“A few days ago, our son drew a picture.”

“He doesn’t draw very often but his godfather is an artist & for a few hours, son got it in his head that he wants to be one too.”

“The picture was exactly what you’d expect a picture by a 6 year old who doesn’t draw a lot to look like, but obviously, I told him how nice it was.”

“Then, he showed my husband.”

“My husband looked at it for a moment before telling him it was a bad picture – ‘not well-drawn or proportioned.’”

“He didn’t say it in a cruel way, just a very matter-of-fact way.”

“Our son was devastated, and I comforted him & let him watch TV.”

“I think my husband was taken aback by the fact that son was so upset. It definitely wasn’t his intention.”

“We started fighting immediately, him saying stuff like ‘You want me to lie to our son? It was a crap drawing. Not everyone can be an artist, he needs to understand that.’”

“So I said, in a fit of rage, that he doesn’t have to project his own f*8king childhood trauma onto our son.”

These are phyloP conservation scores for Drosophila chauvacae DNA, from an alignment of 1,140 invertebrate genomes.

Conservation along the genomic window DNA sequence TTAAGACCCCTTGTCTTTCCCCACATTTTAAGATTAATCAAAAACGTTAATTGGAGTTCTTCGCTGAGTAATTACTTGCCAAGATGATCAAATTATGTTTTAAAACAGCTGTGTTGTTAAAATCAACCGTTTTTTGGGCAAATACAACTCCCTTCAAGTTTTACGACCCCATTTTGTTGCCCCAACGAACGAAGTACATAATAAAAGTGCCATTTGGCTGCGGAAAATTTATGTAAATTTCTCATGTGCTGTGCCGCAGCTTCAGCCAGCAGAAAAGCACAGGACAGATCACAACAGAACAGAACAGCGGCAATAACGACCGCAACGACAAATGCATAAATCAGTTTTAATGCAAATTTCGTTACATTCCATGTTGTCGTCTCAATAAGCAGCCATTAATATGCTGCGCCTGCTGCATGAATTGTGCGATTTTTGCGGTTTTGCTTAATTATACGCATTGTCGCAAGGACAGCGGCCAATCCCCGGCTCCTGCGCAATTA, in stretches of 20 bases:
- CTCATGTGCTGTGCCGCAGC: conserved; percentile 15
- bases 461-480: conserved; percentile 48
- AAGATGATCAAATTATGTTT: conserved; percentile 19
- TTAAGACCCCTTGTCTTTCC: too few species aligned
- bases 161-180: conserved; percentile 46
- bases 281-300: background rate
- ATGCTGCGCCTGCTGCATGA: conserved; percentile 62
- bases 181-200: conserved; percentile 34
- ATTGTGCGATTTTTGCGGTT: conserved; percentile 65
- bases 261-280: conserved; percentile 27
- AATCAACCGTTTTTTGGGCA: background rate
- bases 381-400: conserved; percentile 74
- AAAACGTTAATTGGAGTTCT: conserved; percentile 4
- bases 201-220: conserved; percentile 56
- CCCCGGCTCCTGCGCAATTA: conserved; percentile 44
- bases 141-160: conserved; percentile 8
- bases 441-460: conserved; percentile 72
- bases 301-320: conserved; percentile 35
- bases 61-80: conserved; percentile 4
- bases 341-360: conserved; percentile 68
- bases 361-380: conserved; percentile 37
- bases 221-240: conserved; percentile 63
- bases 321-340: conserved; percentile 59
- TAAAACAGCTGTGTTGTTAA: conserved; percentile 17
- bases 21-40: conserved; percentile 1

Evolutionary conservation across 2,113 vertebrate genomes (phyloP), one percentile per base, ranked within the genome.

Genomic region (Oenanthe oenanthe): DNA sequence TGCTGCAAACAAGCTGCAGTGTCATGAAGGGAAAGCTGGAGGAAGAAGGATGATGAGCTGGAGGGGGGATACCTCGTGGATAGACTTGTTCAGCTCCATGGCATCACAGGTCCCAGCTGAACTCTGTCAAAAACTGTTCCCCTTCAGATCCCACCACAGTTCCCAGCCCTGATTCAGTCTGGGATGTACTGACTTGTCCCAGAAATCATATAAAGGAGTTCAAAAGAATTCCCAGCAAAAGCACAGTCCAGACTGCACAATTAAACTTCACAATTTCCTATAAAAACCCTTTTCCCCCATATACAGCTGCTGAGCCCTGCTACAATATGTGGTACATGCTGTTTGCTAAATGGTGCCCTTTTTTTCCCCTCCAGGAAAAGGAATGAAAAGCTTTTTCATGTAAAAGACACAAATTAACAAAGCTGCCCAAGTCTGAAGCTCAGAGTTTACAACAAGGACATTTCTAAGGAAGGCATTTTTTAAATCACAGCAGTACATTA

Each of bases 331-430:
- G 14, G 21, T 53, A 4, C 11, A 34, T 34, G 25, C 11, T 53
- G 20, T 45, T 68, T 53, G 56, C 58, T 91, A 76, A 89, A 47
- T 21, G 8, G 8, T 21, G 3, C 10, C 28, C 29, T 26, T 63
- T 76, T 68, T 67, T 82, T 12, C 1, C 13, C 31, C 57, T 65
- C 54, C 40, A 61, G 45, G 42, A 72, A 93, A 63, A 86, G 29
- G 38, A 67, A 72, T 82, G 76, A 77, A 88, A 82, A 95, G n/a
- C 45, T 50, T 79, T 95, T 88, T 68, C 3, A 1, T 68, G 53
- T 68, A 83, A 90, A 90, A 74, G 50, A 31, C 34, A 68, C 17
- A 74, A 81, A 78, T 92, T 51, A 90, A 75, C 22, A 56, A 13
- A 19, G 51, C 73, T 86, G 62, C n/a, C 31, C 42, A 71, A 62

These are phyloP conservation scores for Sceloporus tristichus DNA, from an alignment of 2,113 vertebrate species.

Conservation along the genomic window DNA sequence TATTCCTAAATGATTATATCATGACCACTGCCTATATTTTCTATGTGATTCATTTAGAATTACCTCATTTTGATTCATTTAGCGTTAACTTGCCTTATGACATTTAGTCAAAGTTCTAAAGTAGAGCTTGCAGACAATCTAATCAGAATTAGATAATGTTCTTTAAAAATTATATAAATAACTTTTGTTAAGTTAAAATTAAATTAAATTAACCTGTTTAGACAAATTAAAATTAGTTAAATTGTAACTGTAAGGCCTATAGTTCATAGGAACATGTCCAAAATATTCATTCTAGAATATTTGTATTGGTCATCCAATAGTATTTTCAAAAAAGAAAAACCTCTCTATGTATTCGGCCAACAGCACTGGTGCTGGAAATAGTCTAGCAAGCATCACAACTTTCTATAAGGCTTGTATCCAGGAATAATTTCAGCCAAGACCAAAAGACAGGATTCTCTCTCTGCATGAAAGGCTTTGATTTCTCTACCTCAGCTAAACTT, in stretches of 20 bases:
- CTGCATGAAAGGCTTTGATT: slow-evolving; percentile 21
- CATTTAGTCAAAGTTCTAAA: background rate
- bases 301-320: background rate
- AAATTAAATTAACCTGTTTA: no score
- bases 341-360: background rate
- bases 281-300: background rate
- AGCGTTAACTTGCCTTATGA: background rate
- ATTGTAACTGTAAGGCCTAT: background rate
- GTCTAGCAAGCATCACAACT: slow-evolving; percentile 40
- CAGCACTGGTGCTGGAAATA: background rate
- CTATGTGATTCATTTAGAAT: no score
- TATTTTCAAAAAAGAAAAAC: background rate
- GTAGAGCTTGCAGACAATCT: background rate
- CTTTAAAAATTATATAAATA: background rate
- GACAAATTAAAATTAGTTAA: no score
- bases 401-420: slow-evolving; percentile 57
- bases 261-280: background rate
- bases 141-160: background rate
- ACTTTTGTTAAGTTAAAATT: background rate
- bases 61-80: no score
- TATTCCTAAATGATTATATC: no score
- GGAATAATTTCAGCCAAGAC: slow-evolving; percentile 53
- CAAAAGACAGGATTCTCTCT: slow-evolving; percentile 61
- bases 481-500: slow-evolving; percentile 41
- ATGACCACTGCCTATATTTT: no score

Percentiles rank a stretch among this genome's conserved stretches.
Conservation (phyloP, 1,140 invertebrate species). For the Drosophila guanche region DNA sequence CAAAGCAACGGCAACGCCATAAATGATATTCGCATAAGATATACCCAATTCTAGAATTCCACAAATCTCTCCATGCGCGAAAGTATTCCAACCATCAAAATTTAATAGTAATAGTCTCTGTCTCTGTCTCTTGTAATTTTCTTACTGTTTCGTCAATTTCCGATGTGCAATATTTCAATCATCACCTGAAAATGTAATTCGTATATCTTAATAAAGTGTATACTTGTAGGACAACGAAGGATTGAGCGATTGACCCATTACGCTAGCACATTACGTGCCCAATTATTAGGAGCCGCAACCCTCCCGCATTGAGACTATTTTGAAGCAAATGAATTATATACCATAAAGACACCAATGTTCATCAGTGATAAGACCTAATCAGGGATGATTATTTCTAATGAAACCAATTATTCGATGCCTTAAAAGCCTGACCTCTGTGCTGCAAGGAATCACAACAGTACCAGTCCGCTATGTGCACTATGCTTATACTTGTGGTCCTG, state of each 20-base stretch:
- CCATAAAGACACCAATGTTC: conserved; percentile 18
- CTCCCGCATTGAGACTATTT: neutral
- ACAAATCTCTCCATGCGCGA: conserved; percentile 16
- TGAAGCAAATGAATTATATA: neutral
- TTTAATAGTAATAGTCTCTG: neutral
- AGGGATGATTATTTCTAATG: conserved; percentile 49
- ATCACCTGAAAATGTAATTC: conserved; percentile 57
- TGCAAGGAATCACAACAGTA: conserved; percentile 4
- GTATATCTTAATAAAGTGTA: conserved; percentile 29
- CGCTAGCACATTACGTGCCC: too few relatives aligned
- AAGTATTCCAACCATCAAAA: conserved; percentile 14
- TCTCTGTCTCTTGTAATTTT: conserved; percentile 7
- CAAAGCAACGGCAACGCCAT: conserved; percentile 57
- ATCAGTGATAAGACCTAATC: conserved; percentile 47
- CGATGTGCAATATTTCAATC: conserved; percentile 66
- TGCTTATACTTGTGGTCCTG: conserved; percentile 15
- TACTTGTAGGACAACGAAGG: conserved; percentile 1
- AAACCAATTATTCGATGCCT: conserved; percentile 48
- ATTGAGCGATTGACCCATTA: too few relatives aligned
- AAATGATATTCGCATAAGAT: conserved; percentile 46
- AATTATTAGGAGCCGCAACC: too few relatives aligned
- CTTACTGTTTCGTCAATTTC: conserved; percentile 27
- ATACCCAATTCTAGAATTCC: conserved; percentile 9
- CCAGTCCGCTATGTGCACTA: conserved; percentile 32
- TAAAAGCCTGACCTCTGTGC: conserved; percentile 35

“And that he’s one comment away from being an emotionally abusive b**ch like his mother.”

“He went quiet and kind of just deflated.”

“He’s staying with a friend now and we haven’t been in contact since.”

“I know it’s one of the worst things I could have said to him, but I really think he needed some perspective on what he was doing.”

“We’ve had our fair share of bad fights, but nothing like this since the kid came.”

“AITA for bringing his trauma up like that?”

Redditors shared their thoughts on this matter and weighed some options to the question AITA?:

  • NTA – Not The A**hole
  • YTA – You’re The A**hole
  • NAH – No A**holes Here
  • ESH – Everyone Sucks Here

Redditors declared our OP was NOT the A**hole.

It’s a tricky situation.

Let’s hear some thoughts…

“NTA he’s also acting pretentious af to a six year old who does that?”

“It’s good he’s taking some time away I hope he’s thinking about his actions.”  ~ Sensitive-String-284

“Find a copy of this book…”

“And read it TOGETHER!!”

“Even try and do the exercises.”

“It is amazing. I am the permissive, distractable parent and it helped me be stronger and clearer in my communication, and it should help your husband soften without going soft. <hugs>.” ~ FlutterByCookies